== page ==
oak-apple gall

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A gall formed in Quercus robur by the unisexual generation of the wasp Biorrhiza pallida. Wingless females arise from root galls and climb the trunk of the tree in spring to lay many eggs in the bases of leaf buds. The eggs cause the formation of multilocular, pale pink, spongy galls that resemble small apples. The galls mature by midsummer and give rise to the sexual insect generation whose members emerge and mate in June and July. Mated females penetrate the soil around the tree and lay eggs on rootlets, giving rise to small, brown, rounded galls whose occupants emerge at the end of their second winter. May 29 is Oak Apple Day and commemorates the restoration of the English monarchy in 1660 and the birthday of Charles II; according to legend, the king once hid from his pursuers by climbing an oak tree.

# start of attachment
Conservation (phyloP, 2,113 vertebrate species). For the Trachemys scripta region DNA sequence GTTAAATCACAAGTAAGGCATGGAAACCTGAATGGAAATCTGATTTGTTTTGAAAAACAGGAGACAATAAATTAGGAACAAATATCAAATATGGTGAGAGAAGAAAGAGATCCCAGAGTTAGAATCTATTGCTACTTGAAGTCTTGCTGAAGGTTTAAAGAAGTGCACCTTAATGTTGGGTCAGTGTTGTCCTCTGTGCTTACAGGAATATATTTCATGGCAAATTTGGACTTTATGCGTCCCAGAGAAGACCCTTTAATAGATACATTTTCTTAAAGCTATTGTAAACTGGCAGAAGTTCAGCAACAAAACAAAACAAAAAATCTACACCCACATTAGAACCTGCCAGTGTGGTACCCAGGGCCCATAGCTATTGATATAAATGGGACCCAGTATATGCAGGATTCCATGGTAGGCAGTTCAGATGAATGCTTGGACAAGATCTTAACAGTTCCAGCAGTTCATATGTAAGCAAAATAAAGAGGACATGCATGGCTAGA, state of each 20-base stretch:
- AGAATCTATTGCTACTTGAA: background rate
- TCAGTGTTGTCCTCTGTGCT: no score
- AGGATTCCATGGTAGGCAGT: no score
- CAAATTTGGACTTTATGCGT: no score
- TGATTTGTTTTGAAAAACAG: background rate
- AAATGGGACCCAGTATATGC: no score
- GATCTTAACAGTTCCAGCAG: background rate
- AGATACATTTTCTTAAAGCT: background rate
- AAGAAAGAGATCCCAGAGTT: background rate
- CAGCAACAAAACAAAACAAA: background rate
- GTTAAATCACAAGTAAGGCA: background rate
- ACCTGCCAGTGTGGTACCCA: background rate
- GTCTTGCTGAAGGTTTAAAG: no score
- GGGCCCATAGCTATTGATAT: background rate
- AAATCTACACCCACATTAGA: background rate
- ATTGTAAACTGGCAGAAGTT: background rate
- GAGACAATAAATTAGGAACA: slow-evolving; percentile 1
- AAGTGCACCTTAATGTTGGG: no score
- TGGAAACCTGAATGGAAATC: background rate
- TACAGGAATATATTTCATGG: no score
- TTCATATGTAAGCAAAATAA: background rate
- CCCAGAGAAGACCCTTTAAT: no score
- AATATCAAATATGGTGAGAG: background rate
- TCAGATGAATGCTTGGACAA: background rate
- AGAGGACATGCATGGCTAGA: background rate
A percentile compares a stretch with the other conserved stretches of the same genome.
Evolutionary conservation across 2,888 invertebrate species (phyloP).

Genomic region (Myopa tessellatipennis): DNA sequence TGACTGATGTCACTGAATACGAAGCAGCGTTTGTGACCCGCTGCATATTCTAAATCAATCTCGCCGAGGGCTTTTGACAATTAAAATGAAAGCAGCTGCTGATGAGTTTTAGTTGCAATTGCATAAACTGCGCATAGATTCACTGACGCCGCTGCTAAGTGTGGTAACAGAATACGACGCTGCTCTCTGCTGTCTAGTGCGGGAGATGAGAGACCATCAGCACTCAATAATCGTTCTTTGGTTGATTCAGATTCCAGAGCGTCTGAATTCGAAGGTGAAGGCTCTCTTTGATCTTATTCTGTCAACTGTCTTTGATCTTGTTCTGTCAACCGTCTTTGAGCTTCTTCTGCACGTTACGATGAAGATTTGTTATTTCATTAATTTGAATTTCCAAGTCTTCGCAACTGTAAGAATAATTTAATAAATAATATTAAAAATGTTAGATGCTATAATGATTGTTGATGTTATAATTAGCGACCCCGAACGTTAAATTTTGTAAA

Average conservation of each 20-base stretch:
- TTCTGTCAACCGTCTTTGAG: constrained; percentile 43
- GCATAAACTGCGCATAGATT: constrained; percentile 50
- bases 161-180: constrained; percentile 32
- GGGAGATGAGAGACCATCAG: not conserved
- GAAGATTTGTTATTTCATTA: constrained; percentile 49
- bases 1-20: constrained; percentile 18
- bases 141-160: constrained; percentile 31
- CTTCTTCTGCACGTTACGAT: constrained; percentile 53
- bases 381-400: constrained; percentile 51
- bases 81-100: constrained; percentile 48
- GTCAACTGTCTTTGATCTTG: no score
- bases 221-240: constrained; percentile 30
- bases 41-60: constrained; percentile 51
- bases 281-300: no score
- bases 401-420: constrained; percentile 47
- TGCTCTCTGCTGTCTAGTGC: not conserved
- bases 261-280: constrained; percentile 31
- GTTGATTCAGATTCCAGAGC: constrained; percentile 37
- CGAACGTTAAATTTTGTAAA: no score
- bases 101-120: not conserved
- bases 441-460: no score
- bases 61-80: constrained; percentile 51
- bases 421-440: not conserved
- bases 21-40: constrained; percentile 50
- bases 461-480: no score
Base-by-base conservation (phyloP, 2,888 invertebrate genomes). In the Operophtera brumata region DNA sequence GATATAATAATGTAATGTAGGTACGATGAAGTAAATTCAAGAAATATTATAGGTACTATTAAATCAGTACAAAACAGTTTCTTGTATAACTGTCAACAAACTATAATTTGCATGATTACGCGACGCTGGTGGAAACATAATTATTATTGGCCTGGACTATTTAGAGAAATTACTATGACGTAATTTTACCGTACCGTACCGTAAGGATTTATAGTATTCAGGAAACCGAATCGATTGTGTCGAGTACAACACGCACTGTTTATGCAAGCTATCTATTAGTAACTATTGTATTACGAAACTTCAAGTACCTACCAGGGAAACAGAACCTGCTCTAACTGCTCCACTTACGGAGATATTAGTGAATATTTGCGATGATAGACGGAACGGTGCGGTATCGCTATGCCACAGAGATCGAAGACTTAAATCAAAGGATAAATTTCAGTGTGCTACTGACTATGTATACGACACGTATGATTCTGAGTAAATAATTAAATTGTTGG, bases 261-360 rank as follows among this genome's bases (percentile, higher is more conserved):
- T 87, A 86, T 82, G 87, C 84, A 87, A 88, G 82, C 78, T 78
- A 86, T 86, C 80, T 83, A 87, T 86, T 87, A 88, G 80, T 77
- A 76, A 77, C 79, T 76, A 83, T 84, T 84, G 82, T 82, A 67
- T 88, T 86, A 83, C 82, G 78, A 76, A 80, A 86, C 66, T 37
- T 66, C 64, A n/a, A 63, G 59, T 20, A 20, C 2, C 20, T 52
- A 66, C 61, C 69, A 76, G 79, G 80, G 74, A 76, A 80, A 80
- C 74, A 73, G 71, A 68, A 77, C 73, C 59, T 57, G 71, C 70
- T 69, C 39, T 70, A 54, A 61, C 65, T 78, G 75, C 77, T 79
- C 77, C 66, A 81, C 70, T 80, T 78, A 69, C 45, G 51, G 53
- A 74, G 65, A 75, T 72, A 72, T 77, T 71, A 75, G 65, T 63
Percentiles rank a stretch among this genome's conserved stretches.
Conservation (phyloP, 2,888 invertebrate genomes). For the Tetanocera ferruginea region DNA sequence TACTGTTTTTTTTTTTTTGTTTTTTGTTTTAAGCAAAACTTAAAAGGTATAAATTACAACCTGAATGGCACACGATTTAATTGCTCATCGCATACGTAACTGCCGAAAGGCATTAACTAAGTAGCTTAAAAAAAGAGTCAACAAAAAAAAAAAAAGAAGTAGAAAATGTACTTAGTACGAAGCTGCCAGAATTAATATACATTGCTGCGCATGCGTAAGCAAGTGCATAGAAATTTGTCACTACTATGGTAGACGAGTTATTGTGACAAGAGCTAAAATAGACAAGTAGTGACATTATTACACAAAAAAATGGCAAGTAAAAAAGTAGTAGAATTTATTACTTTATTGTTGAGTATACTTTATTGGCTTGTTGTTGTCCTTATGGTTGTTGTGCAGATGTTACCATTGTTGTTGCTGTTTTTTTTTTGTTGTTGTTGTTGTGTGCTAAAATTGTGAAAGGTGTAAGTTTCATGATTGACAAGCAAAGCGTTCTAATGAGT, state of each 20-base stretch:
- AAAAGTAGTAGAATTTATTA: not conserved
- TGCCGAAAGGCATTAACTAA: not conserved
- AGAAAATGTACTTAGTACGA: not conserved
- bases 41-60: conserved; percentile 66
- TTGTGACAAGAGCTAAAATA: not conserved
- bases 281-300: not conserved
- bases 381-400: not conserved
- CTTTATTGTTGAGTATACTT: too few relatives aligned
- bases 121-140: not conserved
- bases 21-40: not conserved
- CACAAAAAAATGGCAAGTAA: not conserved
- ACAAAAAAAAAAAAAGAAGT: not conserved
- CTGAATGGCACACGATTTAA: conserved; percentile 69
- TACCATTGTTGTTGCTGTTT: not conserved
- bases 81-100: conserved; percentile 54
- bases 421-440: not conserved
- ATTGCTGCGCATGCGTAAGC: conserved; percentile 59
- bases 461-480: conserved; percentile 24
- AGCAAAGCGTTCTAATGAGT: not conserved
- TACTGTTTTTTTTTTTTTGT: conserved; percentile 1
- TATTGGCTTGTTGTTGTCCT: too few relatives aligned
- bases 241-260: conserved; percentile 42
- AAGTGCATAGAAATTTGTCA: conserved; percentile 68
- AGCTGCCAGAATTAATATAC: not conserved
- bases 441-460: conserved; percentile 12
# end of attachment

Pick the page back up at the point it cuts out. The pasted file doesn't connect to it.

Subjects: Plant Sciences and Forestry — Ecology and Conservation.

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